Delamar Arias on How She Makes Sure Her Kids Grow Up SafeCREATED WITH FORD
For 20 years, Delamar Arias's voice was the first thing you heard in the morning. Her banter with her co-host on popular FM radio show "The Morning Rush" entertained motorists who drove to work and commuters who prepared themselves for the daily grind.
With the birth of her first child Cooper a few years ago, she announced her departure from the show to concentrate on being a full-time mom. But Delamar missed radio life and went back to the booth last year as one of the co-hosts of "The Mother Show," where, instead of musing about random issues, she exchanges anecdotes on motherhood with fellow DJs and moms.
Now a mother of three (Cooper, 6; Tyler, 2; and Harper, 1), Delamar often discloses nuggets of wisdom on how to deal with all the curveballs that motherhood throws. Here, the celebrity mom lets us in on how she tries to keep her kids safe in any situation:
Keep it real.
"I can't shield them from the world and its dangers, so I expose them to it and tell them what can happen in a situation and the consequences," says Delamar. For her, the key is to arm her kids with tools for making good decisions when she isn't around to protect them. "I teach my kids what not to touch or what not to do.
"If I deprive them of doing something but don't [give] them a reason why they shouldn't do it, they'll do it anyway when I'm not around. I want them to understand why they shouldn't do something when I'm gone."
Limit internet exposure.
"Gadgets won't keep your children safe. For example, YouTube works on algorithms—one seemingly harmless word can lead you to a video that's inappropriate for kids." To work around this, Delamar limits screen time, allowing her eldest child to spend just one hour on a gadget and only after he's done his homework. She also strictly monitors which videos Cooper can watch and warns him about the effects that playing with gadgets for an extended period can have on his brain.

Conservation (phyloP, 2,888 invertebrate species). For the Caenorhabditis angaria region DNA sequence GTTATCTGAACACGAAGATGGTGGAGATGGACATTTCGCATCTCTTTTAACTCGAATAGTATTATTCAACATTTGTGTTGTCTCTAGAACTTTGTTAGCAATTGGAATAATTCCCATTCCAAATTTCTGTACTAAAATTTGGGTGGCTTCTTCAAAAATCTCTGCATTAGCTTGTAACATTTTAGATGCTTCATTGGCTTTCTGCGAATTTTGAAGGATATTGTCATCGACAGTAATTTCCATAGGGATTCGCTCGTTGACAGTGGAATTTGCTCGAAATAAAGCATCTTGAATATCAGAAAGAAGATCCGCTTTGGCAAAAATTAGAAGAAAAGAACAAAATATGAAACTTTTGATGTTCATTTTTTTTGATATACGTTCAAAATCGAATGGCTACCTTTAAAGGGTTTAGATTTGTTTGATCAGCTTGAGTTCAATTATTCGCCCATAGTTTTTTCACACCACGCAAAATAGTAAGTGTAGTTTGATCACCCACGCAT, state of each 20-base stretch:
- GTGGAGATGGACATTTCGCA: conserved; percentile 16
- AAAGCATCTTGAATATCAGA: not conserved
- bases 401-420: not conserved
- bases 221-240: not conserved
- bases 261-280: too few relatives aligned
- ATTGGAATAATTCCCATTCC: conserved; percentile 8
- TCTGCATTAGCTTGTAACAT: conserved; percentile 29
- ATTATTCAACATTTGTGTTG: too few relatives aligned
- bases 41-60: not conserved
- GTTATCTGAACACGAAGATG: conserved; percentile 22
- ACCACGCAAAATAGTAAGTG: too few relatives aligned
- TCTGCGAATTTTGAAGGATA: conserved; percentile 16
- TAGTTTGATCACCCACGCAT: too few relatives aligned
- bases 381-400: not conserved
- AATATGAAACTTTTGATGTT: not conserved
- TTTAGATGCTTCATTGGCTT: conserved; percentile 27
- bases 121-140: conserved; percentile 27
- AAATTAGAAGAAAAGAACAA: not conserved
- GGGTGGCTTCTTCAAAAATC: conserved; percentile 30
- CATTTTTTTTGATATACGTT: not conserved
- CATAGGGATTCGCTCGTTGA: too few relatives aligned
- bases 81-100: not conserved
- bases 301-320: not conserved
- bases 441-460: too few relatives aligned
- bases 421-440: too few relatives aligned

Delamar is also careful about sharing too much on social media. "I want to share all these wonderful moments with my children, but I'm [also] scared of opening them up to the public," she says. "When a child is famous because of social media, people will always come up to him or her and ask to take pictures, and I don't know what that will do to a child's brain. I also don't want to expose them to possible bullying because of what I've shared on social media. There is a limit to how much of my kids that I show the world."
Always practice car safety.
Car safety is one of Delamar's biggest concerns, particularly now that she has three young kids of varying ages. Delamar's view on road and car safety makes her the perfect choice to be part of Ford Philippines' family safety advocacy. It emphasizes the dangers of distracted driving among parents, as well as the advantages of having a safe and reliable car with safety features that allow families to get to their destinations safely. This advocacy also highlights how Ford Philippines' Driving Skills for Life (DSFL) program is helping educate drivers to be road safety advocates. "With DSFL, I learned how important it is to stay alert on the road, because it is with the littlest things that you do behind the wheel that causes horrible road accidents," she says.
"Car seats are non-negotiable. I have one for each of my kids, befitting their ages to make sure that they are safe while they’re on the road with me," she says. "Being part of the Ford family also allowed me to learn more about their Driving Skills for Life program, which taught me that car seats have expiration dates: six years from the date of manufacturing. The plastic ages and becomes brittle over the years, especially if you leave the seats in the car under the sun, and this will not protect your child."
Delamar also says that it's important to drive a car that's equipped with advanced safety features and functions that enable safe journeys, whether driving within the city or on road trips.
Get a feel of your surroundings.
"When you're a mom, you always check your surroundings and see what can harm your child." While eating, whether at home or in a restaurant, Delamar makes sure there are plastic forks and knives for her kids to use. While in an unfamiliar place, she always checks for sharp corners and low edges and prevents her kids from running around unsupervised. "There's also no running around if they're holding something sharp," she adds.
Always be engaged.
"It is a tall order, but you need to do it," Delamar emphasizes. "One small mistake can cost you a lot." She always keeps one hand on one child, an arm around another, and an eye trained on the third child, especially when in a public space. "Being watchful and ever-present when you're with your kids has always worked for me. So far, so good."